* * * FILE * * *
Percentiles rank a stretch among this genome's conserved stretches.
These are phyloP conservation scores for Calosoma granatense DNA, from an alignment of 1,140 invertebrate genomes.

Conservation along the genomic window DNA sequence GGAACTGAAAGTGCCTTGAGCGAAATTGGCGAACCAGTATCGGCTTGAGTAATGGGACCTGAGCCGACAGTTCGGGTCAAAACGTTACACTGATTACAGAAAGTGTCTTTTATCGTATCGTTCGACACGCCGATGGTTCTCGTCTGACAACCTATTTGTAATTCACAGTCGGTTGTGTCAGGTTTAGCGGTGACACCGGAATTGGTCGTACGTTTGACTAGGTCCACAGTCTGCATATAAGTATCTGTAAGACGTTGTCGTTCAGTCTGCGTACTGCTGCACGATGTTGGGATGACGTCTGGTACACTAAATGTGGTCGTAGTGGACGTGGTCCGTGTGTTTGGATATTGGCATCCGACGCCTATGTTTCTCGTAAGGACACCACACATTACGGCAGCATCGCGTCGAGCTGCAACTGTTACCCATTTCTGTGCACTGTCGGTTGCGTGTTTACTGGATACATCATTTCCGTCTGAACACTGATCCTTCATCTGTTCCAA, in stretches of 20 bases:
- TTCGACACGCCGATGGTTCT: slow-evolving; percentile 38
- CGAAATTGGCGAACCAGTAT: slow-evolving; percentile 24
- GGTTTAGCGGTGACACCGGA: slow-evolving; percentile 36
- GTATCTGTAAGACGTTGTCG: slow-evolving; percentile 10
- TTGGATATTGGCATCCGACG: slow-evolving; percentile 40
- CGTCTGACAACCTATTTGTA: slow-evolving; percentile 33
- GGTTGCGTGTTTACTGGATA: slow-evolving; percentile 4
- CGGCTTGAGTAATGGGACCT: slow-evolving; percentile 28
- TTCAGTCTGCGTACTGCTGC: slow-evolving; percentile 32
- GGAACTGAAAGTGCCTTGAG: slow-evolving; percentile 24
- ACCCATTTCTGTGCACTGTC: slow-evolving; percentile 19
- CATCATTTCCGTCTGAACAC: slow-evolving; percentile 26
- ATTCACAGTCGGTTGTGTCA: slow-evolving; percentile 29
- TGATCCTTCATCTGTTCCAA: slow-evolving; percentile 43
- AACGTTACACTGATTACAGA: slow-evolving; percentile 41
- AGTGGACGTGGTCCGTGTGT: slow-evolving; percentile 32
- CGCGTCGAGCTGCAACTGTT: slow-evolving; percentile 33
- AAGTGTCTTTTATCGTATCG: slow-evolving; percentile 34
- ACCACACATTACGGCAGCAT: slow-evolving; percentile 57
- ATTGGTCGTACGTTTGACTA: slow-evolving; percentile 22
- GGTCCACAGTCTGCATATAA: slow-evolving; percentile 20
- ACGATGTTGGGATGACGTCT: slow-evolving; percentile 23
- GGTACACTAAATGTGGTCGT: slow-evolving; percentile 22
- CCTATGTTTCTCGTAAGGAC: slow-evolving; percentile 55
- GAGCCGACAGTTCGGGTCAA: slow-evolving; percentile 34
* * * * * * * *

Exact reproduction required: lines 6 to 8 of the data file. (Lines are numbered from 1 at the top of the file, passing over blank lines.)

- GGTTTAGCGGTGACACCGGA: slow-evolving; percentile 36
- GTATCTGTAAGACGTTGTCG: slow-evolving; percentile 10
- TTGGATATTGGCATCCGACG: slow-evolving; percentile 40